Late pot party candidate left recording saying he was recruited by GOP to pull votes away from Angie Craig:
Y’know – sorta like the DFL did with Tom Horner in 2010.
OK, Strib – now do Ilhan Omar.
Late pot party candidate left recording saying he was recruited by GOP to pull votes away from Angie Craig:
Y’know – sorta like the DFL did with Tom Horner in 2010.
OK, Strib – now do Ilhan Omar.
Let’s not be coy about it – Jason Lewis lost the 2nd District congressional election because Angie Craig floated to a close win on a tsunami of out-of-district money during a first-term midterm that was bound to bring out the knee-jerks and the soccer moms. The Bloomberg fortune alone pumped seven figures of filthy anti-gun lucre into the district – testimony to how much Big Left hated the most articulate conservative in the House.
But it’s a whole ‘nother election, and Angie Craig has exactly as much to show for her time in office as you’d expect an “HR Executive” to have accomplished – the same as they accomplish in the real business world. Bupkes.
Or – rematch? Nah. Maybe a swing at the Butcher of Vandalia, Tina Smith.
I’d go for that.
….don’t just take my word for it: Michael Bloomberg is trying to buy the election, straight up, for the gun grabbers.
I talked with Dr. John Lott, who’s been tracking the millions – plural – that Bloomberg and other “progressive” plutocrats have been pouring into trying to unseat Jason Lewis, one of the best conservatives in or out of Congress.
Don’t let your conservative friends in CD2 stay home in November.
A brief-ish article about Jason Lewis’s “upset” win in the 2nd CD by the always astute Matt Pagano.
You should read the whole thing, but here’s the good-news takeaway:
One more (extremely local) angle is that Lewis’ win will likely help revitalize the CD2 Republican Party. In the past few years, the local Party had come to be defined by infighting between opponents, and loyalists, to incumbent Rep. John Kline. Lewis’ election offers the opportunity to move past the Republican-on-Republican violence within the local Republican parties that has raged the past few cycles. If you’re a conservative activist who isn’t happy with Jason Lewis as your Congressman, you ain’t never gonna be happy.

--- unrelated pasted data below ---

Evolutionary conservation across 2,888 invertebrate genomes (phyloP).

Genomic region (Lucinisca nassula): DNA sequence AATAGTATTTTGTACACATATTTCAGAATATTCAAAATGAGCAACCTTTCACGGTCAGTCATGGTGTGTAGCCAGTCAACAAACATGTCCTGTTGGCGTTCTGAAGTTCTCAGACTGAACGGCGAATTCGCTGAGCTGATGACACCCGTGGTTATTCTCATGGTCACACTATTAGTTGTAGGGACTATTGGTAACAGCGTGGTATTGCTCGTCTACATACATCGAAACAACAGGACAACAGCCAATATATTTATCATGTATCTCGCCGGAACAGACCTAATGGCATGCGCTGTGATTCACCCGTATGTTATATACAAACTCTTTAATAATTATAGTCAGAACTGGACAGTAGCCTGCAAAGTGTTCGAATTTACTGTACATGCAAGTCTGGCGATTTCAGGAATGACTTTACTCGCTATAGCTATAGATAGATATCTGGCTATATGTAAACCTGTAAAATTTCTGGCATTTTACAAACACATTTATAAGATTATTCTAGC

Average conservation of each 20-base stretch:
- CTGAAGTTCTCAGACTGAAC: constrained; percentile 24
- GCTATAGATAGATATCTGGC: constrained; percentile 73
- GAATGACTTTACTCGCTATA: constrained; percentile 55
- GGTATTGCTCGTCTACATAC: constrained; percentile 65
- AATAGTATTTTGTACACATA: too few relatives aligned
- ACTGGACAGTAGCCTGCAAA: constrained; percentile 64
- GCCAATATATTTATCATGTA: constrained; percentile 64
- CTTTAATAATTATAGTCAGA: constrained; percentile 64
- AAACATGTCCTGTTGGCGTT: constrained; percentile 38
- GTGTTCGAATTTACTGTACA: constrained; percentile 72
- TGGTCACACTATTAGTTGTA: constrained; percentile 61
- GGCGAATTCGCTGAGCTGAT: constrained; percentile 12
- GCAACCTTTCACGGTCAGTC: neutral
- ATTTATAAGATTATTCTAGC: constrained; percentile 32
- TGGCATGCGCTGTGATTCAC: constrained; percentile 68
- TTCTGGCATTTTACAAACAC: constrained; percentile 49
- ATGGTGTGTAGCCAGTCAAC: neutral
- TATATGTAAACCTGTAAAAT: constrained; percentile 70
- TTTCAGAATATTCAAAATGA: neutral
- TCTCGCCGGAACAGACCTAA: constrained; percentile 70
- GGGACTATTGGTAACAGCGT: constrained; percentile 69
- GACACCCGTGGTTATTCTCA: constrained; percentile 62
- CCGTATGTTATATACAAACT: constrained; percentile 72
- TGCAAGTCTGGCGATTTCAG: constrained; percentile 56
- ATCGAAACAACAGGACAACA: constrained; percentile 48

Joe Doakes from Como Park emails:
Democrats are running a television ad against Jason Lewis, candidate for John Kline’s congressional seat, featuring this quote: “People have no idea what a great deal the American foreclosure system is.”
Lewis is entirely correct, of course, but explaining it takes longer than a 2-second sound bite so Liberals can’t be bothered to understand. They hear “foreclosure” which in their minds is “bad” and that’s enough to cement the mental link “Lewis = bad.”
Look, if you want to buy a house that costs $180,000 – go buy it. Oh, you don’t have that much saved up in the bank? So take a loan to buy it. Of course, the lender will want collateral for the loan, that’s only prudent. Do you have gold, jewels, furs, bonds you can pledge? No? For most of history, and in many countries around the world today, that’s the end of the story. No collateral, no loan, no house.
America’s system of mortgage-backed lending lets you pledge the house itself as collateral for the loan you are taking to buy the house. If you can’t repay the loan, the bank sells the house at auction and applies the sale proceeds toward your loan balance, leaving you with a much smaller loan balance to repay. Minnesota’s optional foreclosure by advertisement process is even better – the lender takes the house and writes off the rest of the loan balance: you owe nothing. No debt, no judgment, no garnishment, no debtor’s prison; you walk away and in a few years, when your credit is rebuilt, you buy a different house.
The mortgage foreclosure system is what gives America one of the highest home-ownership rates in the world. Jason Lewis is entirely correct and Democrats attacking him are entirely wrong.
But I’m over my 2-second limit.
We’ve known for years; Democrats are going for the voters that only need two seconds of chanting points to be convinced.
And don’t laugh; their votes count just as much as yours do.
It was once said that the only thing that could hurt the career of a Chicago Democrat was being caught in bed with a live boy or a dead girl.